Posted by: CShell

Re: Increasing public awareness -- good or bad? - 11/11/06 12:53 AM

I'm an administrator on a military wives support website, and the military gives wives and sites like that guidelines called OPSEC. I'm going to post our particular OPSEC guidelines, ignore those that specifically have to do with the military, but they're some good tips for ANY public forum, not just this one. [img][/img]


Anyone who is affiliated with the military is required to ensure that their actions do not compromise the various operations of the military community. Information which is required for you or your spouse to perform assigned duties should not be shared or discussed where members who do not have a need to know can over hear that information.

Such breaches have the potential to compromise the success or security of military operations and personnel. Each member (or family member) must take precautions to avoid the intentional or UN-intentional disclosure of such information.

The following items are just a few tips to help you prevent an OPSEC violation.

* DO NOT give out names of personnel who are deploying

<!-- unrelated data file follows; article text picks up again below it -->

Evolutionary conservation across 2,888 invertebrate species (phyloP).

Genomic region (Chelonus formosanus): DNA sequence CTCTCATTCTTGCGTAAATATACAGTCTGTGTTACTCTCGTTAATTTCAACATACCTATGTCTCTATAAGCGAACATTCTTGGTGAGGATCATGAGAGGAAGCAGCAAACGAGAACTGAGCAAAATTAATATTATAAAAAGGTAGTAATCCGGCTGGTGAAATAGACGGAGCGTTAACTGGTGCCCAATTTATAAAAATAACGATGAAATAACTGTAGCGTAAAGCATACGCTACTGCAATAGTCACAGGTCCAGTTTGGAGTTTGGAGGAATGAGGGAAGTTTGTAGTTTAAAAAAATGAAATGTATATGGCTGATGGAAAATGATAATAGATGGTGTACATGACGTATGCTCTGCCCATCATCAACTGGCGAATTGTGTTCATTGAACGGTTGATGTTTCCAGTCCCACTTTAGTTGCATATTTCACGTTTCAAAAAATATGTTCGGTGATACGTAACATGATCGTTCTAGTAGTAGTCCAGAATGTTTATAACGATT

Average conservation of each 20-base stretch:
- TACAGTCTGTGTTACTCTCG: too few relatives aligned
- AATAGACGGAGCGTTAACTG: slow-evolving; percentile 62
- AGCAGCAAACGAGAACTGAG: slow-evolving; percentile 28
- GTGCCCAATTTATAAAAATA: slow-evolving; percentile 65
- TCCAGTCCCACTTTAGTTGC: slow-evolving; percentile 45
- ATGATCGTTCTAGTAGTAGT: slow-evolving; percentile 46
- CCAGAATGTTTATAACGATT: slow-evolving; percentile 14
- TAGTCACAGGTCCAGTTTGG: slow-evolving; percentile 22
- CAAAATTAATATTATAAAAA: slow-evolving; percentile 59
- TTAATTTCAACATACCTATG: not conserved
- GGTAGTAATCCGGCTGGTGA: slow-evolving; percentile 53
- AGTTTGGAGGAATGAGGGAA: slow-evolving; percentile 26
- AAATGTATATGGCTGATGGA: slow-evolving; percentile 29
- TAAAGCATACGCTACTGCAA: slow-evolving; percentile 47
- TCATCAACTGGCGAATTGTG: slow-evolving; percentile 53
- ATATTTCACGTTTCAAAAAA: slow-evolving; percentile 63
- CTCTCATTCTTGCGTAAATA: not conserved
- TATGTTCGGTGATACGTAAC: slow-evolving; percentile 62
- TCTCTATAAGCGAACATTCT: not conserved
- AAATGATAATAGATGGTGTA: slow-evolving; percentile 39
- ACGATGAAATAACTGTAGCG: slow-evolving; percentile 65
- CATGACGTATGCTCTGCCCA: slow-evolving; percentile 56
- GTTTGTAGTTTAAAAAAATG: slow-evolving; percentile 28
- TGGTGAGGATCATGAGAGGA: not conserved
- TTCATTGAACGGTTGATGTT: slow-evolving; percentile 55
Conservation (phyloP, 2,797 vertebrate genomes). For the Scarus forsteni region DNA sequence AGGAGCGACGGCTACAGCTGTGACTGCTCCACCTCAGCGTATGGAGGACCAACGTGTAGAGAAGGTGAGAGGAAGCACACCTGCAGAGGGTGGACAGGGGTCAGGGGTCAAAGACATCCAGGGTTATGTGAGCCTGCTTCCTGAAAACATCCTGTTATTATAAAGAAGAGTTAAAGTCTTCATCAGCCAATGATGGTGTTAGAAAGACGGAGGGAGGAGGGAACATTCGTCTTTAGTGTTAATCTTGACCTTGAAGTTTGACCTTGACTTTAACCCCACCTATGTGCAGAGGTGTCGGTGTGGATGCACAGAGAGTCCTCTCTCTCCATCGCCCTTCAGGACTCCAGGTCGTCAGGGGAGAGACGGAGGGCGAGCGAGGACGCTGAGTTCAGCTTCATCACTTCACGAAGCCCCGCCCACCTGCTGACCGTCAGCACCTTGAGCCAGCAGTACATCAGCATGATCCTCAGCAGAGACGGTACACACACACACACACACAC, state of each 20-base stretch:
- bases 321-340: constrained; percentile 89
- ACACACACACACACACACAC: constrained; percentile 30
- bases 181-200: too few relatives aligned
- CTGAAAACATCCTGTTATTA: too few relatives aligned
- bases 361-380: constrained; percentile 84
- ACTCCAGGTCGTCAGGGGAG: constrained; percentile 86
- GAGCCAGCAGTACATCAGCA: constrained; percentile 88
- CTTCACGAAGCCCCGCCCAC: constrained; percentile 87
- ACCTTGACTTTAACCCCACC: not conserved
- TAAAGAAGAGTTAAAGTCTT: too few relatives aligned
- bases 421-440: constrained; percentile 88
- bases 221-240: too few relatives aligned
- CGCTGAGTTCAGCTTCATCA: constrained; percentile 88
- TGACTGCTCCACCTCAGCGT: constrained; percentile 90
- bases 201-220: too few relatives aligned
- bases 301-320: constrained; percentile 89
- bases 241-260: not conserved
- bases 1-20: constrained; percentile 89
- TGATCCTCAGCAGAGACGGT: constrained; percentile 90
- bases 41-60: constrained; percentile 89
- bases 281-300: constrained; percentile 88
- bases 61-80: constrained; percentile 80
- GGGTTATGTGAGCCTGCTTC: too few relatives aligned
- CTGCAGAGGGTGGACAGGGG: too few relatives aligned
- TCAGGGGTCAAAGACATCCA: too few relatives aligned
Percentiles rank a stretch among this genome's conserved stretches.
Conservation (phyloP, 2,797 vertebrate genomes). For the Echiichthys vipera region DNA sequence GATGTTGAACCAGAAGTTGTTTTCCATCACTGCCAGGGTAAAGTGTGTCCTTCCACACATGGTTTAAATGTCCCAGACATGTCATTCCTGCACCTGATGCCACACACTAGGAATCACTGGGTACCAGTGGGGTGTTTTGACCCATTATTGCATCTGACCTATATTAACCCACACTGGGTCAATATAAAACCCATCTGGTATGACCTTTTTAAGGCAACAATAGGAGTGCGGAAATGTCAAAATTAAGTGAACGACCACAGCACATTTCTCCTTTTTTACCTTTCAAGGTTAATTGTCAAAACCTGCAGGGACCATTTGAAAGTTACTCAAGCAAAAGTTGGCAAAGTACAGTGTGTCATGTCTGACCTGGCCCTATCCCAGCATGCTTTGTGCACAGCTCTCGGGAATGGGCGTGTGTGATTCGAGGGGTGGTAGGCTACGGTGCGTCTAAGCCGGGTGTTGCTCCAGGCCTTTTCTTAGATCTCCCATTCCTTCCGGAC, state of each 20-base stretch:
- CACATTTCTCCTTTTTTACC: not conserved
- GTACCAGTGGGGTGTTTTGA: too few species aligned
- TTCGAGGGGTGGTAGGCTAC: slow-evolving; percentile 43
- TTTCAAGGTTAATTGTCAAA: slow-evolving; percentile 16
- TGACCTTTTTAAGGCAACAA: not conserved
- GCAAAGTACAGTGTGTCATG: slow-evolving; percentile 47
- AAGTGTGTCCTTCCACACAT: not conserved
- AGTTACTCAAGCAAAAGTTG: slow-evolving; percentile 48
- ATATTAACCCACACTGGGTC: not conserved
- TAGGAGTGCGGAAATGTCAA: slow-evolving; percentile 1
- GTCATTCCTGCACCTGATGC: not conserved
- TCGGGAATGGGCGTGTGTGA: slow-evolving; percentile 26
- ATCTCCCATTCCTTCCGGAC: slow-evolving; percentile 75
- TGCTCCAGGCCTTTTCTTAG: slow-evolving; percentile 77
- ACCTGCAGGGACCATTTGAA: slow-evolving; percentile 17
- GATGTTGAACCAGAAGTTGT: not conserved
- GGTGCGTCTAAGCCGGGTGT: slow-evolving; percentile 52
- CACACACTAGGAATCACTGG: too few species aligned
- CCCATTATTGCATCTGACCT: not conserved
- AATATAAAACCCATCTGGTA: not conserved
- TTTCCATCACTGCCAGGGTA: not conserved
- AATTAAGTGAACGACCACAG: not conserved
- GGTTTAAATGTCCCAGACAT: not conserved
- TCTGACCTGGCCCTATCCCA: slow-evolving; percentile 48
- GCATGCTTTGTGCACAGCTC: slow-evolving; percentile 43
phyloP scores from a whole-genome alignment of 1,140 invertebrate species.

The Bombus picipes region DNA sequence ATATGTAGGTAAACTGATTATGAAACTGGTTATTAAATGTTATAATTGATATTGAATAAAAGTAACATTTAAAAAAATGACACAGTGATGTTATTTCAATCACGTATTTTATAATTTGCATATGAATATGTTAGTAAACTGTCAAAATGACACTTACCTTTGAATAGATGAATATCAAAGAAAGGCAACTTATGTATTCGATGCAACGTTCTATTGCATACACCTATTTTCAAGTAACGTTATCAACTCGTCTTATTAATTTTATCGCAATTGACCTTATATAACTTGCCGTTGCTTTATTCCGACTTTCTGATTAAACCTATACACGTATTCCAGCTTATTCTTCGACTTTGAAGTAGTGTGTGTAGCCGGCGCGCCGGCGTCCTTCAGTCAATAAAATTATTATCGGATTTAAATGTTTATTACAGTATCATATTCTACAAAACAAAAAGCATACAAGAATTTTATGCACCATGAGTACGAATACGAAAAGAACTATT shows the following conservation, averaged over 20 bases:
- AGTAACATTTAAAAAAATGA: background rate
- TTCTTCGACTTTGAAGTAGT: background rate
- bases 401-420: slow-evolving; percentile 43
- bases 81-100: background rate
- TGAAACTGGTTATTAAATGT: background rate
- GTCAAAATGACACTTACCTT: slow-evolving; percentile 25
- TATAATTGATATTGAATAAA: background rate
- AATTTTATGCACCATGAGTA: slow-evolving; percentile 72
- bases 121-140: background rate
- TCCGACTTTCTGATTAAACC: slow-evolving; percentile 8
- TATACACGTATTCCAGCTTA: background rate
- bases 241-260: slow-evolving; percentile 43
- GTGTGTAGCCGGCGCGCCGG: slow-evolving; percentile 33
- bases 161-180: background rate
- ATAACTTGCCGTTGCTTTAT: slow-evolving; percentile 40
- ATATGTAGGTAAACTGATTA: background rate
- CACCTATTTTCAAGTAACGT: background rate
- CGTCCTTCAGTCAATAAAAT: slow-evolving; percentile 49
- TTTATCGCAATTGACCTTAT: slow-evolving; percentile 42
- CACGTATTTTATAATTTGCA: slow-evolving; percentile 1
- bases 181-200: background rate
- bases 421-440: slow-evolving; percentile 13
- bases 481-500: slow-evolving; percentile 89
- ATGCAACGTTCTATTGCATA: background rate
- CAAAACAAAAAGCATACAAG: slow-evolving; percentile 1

* DO NOT give out ANY personal information of any person INCLUDING yourself. This inlcudes last names, addresses, telephone numbers, etc on a public forum, website, etc

* DO NOT give out specific date of troop movements

* DO NOT give out number/location of aircrews or members deployed.

* DO NOT give out number/locations of equipment/aircraft/personnel.

* DO NOT give out senior officer locations.

* When someone tells you information that you do not need to know tell them they are violating OPSEC and you don't want to hear it.

* When you hear rumors about missions or operations of any kind that are supposed to be going on, don't repeat the rumor, just ignore it.

Remember it's our loved ones putting their lives on the line to defend the freedom and liberty we all enjoy, don't place them in greater danger by violating OPSEC.

If any newspaper approaches you or television media personnel please tell them you cannot speak to them and refer them to the military public affairs office.

The rules of OPSEC also apply to telephone conversation and e-mail transmissions. Please be VERY careful of the information you give through these channels. Even if it appears to be secure, you never know who may be monitoring you without your knowledge.